You may take notes during the trial if you wish, but of course you don’t have to. If you do take notes, you should be careful that it does not distract you from paying attention to all the evidence. When you go to the jury room to decide your verdict, you may use your notes to help you remember what happened in the courtroom. If you take notes, do not let anyone except the other jurors see them during deliberations. [You must turn them over to the bailiff during recesses.]

            Your notes will not be examined by anyone, and when your jury service concludes, your notes will be collected and destroyed.


CJI2d 3.5



            (1) When you discuss the case and decide on your verdict, you may only consider the evidence that has been properly admitted in this case. Therefore, it is important for you to understand what is evidence and what is not evidence.

            (2) Evidence includes only the sworn testimony of witnesses [, the exhibits admitted into evidence, and anything else I told you to consider as evidence].

            (3) Many things are not evidence, and you must be careful not to consider them as such. I will now describe some of the things that are not evidence.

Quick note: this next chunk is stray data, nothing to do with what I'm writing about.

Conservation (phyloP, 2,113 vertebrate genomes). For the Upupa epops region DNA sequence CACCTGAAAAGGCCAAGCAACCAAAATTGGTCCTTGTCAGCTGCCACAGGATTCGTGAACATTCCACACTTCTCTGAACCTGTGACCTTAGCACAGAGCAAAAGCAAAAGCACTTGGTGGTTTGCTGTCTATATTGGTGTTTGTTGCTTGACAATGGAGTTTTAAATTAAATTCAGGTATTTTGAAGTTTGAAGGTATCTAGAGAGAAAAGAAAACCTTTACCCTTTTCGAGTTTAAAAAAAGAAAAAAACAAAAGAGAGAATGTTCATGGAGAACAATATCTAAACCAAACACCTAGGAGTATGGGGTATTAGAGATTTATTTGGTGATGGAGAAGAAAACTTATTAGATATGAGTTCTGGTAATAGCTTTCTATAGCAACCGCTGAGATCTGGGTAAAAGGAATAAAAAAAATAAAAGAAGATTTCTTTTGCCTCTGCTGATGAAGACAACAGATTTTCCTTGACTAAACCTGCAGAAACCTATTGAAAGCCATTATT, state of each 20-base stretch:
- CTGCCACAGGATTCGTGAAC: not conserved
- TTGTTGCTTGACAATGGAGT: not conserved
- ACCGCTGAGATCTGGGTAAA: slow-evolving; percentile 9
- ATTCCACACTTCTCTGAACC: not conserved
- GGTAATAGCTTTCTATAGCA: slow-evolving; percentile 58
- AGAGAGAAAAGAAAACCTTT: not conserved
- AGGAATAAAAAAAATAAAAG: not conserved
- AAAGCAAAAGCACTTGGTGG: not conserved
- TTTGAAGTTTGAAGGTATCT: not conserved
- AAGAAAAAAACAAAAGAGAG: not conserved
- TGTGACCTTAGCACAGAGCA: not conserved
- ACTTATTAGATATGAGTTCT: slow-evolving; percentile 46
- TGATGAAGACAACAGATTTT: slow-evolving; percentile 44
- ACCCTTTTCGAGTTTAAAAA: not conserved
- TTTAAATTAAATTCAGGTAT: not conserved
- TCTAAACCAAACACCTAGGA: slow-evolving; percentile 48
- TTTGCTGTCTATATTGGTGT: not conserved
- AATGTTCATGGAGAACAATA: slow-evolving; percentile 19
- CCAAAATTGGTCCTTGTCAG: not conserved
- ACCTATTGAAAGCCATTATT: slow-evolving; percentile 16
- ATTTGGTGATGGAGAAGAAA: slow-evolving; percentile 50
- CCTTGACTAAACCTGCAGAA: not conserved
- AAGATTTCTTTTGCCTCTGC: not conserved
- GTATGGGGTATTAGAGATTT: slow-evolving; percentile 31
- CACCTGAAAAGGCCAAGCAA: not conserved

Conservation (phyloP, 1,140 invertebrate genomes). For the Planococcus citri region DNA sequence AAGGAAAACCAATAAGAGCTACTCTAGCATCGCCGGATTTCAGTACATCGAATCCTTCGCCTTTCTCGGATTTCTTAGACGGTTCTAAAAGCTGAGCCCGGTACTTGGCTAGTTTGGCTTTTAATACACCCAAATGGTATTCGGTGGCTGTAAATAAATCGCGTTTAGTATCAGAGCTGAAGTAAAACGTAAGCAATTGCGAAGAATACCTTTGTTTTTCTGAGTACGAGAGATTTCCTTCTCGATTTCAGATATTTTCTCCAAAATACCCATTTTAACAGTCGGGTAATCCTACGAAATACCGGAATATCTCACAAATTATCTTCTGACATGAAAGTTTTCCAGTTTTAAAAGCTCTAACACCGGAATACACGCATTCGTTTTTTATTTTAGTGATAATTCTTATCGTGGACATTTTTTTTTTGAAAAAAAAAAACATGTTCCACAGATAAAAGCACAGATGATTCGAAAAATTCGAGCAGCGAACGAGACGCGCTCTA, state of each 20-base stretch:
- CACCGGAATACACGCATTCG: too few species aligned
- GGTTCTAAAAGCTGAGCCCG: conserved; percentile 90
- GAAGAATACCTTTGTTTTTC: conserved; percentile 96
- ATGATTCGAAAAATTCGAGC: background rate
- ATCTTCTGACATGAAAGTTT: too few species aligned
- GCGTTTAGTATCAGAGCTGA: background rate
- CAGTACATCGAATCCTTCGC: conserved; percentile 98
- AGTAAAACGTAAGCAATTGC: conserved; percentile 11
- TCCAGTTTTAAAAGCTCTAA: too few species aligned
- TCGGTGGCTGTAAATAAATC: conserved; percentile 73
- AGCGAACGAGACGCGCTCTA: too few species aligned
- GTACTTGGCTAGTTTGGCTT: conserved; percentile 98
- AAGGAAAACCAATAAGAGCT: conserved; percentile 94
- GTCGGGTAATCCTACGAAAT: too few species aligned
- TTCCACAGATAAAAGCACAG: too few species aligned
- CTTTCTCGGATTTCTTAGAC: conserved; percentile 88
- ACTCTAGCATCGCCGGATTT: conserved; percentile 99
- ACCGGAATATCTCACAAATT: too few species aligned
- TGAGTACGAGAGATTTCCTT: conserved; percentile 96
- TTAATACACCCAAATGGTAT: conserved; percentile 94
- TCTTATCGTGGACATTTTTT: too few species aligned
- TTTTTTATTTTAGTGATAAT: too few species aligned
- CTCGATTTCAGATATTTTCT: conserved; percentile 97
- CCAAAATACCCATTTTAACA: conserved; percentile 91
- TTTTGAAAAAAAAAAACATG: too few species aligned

(4) The fact that the defendant is charged with a crime and is on trial is not evidence. [Likewise, the fact that (he / she) is charged with more than one crime is not evidence.]

            (5) The lawyers’ statements and arguments [and any commentary] are not evidence. They are only meant to help you understand the evidence and each side’s legal theories. You should only accept things the lawyers say that are supported by the evidence or by your own common sense and general knowledge. The lawyers’ questions to the witnesses[, your questions to the witnesses,] and my questions to the witnesses are also not evidence. You should consider these questions only as they give meaning to the witnesses’ answers.

            (6) My comments, rulings, questions, [summary of the evidence, ]and instructions are also not evidence. It is my duty to see that the trial is conducted according to the law, and to tell you the law that applies to this case. However, when I make a comment or give an instruction, I am not trying to influence your vote or express a personal opinion about the case. If you believe that I have an opinion about how you should decide this case, you must pay no attention to that opinion. You are the only judges of the facts, and you should decide this case from the evidence.